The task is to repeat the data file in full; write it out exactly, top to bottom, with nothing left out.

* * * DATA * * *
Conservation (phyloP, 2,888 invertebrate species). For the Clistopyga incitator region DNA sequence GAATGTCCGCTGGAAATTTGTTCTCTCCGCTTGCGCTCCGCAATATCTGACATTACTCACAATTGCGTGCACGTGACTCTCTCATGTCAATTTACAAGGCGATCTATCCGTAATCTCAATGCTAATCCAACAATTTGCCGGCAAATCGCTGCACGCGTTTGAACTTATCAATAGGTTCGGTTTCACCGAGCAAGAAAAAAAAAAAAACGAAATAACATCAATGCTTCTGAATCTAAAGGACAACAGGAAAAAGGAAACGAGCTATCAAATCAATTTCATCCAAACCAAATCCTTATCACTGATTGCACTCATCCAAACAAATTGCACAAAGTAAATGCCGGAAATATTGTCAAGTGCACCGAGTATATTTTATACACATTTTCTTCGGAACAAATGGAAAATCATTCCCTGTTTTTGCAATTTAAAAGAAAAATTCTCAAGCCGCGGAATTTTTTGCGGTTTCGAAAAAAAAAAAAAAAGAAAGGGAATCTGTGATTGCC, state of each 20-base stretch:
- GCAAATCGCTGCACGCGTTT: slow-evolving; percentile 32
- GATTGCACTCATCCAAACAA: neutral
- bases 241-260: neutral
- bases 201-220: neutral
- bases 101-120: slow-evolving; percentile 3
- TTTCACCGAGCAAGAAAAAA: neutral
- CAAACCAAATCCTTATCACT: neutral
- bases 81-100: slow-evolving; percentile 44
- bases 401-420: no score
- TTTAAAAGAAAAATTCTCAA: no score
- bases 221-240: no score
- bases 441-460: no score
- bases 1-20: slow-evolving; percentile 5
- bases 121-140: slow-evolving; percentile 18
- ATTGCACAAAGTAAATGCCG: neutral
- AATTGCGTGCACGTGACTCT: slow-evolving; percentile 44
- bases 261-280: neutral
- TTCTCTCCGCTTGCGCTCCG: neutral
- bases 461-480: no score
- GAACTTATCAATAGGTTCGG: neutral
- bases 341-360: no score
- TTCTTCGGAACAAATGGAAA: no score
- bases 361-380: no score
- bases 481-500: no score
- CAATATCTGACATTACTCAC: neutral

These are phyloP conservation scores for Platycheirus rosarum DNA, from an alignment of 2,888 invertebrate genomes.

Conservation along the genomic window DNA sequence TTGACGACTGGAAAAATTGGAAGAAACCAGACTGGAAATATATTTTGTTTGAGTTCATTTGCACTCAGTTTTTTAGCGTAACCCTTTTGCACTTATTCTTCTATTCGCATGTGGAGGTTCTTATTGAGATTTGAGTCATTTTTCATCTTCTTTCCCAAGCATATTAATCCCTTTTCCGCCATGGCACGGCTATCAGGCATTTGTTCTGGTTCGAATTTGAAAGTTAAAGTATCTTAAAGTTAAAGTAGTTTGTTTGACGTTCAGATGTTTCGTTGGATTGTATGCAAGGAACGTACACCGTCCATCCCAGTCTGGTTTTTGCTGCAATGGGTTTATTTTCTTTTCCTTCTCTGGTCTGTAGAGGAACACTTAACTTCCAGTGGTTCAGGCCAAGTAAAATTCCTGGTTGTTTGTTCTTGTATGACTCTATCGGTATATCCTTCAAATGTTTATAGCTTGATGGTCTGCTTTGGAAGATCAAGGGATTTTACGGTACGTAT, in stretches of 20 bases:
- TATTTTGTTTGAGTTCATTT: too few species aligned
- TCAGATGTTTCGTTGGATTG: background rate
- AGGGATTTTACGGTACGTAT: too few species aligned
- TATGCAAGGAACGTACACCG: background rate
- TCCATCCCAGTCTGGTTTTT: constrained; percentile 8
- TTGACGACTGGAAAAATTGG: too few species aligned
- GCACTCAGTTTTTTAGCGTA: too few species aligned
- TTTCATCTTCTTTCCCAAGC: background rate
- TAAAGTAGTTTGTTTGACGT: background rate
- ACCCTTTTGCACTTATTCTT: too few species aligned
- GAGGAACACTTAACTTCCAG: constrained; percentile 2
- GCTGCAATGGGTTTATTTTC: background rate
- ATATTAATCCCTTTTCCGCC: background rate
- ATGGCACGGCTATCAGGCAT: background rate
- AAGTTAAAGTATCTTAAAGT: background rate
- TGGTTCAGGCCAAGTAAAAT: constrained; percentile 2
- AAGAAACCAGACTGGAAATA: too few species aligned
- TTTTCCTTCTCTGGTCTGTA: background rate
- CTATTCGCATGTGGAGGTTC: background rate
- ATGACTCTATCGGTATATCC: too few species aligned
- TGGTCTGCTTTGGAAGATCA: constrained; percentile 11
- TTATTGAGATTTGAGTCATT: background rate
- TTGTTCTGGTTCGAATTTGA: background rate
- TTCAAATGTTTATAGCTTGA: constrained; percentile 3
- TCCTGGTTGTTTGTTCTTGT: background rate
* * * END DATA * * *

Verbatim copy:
Conservation (phyloP, 2,888 invertebrate species). For the Clistopyga incitator region DNA sequence GAATGTCCGCTGGAAATTTGTTCTCTCCGCTTGCGCTCCGCAATATCTGACATTACTCACAATTGCGTGCACGTGACTCTCTCATGTCAATTTACAAGGCGATCTATCCGTAATCTCAATGCTAATCCAACAATTTGCCGGCAAATCGCTGCACGCGTTTGAACTTATCAATAGGTTCGGTTTCACCGAGCAAGAAAAAAAAAAAAACGAAATAACATCAATGCTTCTGAATCTAAAGGACAACAGGAAAAAGGAAACGAGCTATCAAATCAATTTCATCCAAACCAAATCCTTATCACTGATTGCACTCATCCAAACAAATTGCACAAAGTAAATGCCGGAAATATTGTCAAGTGCACCGAGTATATTTTATACACATTTTCTTCGGAACAAATGGAAAATCATTCCCTGTTTTTGCAATTTAAAAGAAAAATTCTCAAGCCGCGGAATTTTTTGCGGTTTCGAAAAAAAAAAAAAAAGAAAGGGAATCTGTGATTGCC, state of each 20-base stretch:
- GCAAATCGCTGCACGCGTTT: slow-evolving; percentile 32
- GATTGCACTCATCCAAACAA: neutral
- bases 241-260: neutral
- bases 201-220: neutral
- bases 101-120: slow-evolving; percentile 3
- TTTCACCGAGCAAGAAAAAA: neutral
- CAAACCAAATCCTTATCACT: neutral
- bases 81-100: slow-evolving; percentile 44
- bases 401-420: no score
- TTTAAAAGAAAAATTCTCAA: no score
- bases 221-240: no score
- bases 441-460: no score
- bases 1-20: slow-evolving; percentile 5
- bases 121-140: slow-evolving; percentile 18
- ATTGCACAAAGTAAATGCCG: neutral
- AATTGCGTGCACGTGACTCT: slow-evolving; percentile 44
- bases 261-280: neutral
- TTCTCTCCGCTTGCGCTCCG: neutral
- bases 461-480: no score
- GAACTTATCAATAGGTTCGG: neutral
- bases 341-360: no score
- TTCTTCGGAACAAATGGAAA: no score
- bases 361-380: no score
- bases 481-500: no score
- CAATATCTGACATTACTCAC: neutral

These are phyloP conservation scores for Platycheirus rosarum DNA, from an alignment of 2,888 invertebrate genomes.

Conservation along the genomic window DNA sequence TTGACGACTGGAAAAATTGGAAGAAACCAGACTGGAAATATATTTTGTTTGAGTTCATTTGCACTCAGTTTTTTAGCGTAACCCTTTTGCACTTATTCTTCTATTCGCATGTGGAGGTTCTTATTGAGATTTGAGTCATTTTTCATCTTCTTTCCCAAGCATATTAATCCCTTTTCCGCCATGGCACGGCTATCAGGCATTTGTTCTGGTTCGAATTTGAAAGTTAAAGTATCTTAAAGTTAAAGTAGTTTGTTTGACGTTCAGATGTTTCGTTGGATTGTATGCAAGGAACGTACACCGTCCATCCCAGTCTGGTTTTTGCTGCAATGGGTTTATTTTCTTTTCCTTCTCTGGTCTGTAGAGGAACACTTAACTTCCAGTGGTTCAGGCCAAGTAAAATTCCTGGTTGTTTGTTCTTGTATGACTCTATCGGTATATCCTTCAAATGTTTATAGCTTGATGGTCTGCTTTGGAAGATCAAGGGATTTTACGGTACGTAT, in stretches of 20 bases:
- TATTTTGTTTGAGTTCATTT: too few species aligned
- TCAGATGTTTCGTTGGATTG: background rate
- AGGGATTTTACGGTACGTAT: too few species aligned
- TATGCAAGGAACGTACACCG: background rate
- TCCATCCCAGTCTGGTTTTT: constrained; percentile 8
- TTGACGACTGGAAAAATTGG: too few species aligned
- GCACTCAGTTTTTTAGCGTA: too few species aligned
- TTTCATCTTCTTTCCCAAGC: background rate
- TAAAGTAGTTTGTTTGACGT: background rate
- ACCCTTTTGCACTTATTCTT: too few species aligned
- GAGGAACACTTAACTTCCAG: constrained; percentile 2
- GCTGCAATGGGTTTATTTTC: background rate
- ATATTAATCCCTTTTCCGCC: background rate
- ATGGCACGGCTATCAGGCAT: background rate
- AAGTTAAAGTATCTTAAAGT: background rate
- TGGTTCAGGCCAAGTAAAAT: constrained; percentile 2
- AAGAAACCAGACTGGAAATA: too few species aligned
- TTTTCCTTCTCTGGTCTGTA: background rate
- CTATTCGCATGTGGAGGTTC: background rate
- ATGACTCTATCGGTATATCC: too few species aligned
- TGGTCTGCTTTGGAAGATCA: constrained; percentile 11
- TTATTGAGATTTGAGTCATT: background rate
- TTGTTCTGGTTCGAATTTGA: background rate
- TTCAAATGTTTATAGCTTGA: constrained; percentile 3
- TCCTGGTTGTTTGTTCTTGT: background rate